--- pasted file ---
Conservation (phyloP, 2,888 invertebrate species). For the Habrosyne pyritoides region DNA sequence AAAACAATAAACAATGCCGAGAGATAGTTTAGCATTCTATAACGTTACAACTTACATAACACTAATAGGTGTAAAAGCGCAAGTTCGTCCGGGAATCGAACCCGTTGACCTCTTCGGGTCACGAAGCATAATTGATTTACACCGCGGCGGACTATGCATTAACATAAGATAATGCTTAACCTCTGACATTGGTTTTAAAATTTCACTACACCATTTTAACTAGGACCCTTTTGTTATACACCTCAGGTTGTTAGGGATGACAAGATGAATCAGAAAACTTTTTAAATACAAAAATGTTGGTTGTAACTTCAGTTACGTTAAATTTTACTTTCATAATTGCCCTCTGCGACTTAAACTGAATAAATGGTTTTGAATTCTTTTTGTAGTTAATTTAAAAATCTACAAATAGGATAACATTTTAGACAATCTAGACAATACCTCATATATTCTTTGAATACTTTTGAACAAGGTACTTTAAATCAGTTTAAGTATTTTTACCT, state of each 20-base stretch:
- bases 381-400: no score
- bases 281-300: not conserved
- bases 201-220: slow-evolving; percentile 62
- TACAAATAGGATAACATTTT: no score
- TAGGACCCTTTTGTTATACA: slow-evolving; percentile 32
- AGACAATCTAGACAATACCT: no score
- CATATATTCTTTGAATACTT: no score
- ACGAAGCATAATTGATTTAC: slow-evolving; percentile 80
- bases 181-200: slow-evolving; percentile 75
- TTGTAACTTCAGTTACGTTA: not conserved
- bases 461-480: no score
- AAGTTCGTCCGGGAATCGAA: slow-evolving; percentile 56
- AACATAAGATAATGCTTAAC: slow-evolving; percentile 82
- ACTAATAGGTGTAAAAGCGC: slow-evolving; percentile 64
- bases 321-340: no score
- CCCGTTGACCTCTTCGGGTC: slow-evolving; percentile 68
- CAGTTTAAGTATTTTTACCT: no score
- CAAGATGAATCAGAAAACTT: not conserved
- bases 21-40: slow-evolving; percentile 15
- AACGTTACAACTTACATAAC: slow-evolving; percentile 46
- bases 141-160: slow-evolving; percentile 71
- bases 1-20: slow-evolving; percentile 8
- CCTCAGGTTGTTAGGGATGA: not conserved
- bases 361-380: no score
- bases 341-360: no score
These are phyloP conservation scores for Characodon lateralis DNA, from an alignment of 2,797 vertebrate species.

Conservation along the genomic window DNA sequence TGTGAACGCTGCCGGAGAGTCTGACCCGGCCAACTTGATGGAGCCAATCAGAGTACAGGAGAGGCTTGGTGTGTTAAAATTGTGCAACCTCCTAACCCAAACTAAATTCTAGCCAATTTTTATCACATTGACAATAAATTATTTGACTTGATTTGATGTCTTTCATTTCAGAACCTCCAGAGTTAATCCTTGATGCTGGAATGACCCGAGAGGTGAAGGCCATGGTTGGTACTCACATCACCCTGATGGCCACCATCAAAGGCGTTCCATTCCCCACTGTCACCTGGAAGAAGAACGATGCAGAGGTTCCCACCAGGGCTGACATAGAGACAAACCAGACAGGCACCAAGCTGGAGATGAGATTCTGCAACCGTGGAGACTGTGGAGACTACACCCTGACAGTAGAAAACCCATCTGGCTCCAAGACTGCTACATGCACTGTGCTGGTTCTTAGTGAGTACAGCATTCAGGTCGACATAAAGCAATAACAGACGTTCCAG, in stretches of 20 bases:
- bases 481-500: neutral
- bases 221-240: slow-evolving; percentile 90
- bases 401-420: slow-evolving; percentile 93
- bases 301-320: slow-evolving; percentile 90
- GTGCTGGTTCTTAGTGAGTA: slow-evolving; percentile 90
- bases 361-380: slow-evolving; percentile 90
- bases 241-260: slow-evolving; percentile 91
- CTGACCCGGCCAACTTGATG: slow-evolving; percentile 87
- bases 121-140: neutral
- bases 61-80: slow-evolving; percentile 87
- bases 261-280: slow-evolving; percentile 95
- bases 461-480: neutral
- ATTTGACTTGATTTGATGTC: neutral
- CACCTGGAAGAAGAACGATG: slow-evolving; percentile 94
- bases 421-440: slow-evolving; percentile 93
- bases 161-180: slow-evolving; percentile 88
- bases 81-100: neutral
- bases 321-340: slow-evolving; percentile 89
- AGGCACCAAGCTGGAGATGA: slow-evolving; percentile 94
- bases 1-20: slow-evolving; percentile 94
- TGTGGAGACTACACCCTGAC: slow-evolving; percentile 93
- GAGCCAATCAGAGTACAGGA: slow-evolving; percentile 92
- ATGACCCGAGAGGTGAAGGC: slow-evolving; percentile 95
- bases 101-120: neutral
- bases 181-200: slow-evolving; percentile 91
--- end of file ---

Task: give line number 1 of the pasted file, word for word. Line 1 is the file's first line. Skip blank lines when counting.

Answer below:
Conservation (phyloP, 2,888 invertebrate species). For the Habrosyne pyritoides region DNA sequence AAAACAATAAACAATGCCGAGAGATAGTTTAGCATTCTATAACGTTACAACTTACATAACACTAATAGGTGTAAAAGCGCAAGTTCGTCCGGGAATCGAACCCGTTGACCTCTTCGGGTCACGAAGCATAATTGATTTACACCGCGGCGGACTATGCATTAACATAAGATAATGCTTAACCTCTGACATTGGTTTTAAAATTTCACTACACCATTTTAACTAGGACCCTTTTGTTATACACCTCAGGTTGTTAGGGATGACAAGATGAATCAGAAAACTTTTTAAATACAAAAATGTTGGTTGTAACTTCAGTTACGTTAAATTTTACTTTCATAATTGCCCTCTGCGACTTAAACTGAATAAATGGTTTTGAATTCTTTTTGTAGTTAATTTAAAAATCTACAAATAGGATAACATTTTAGACAATCTAGACAATACCTCATATATTCTTTGAATACTTTTGAACAAGGTACTTTAAATCAGTTTAAGTATTTTTACCT, state of each 20-base stretch: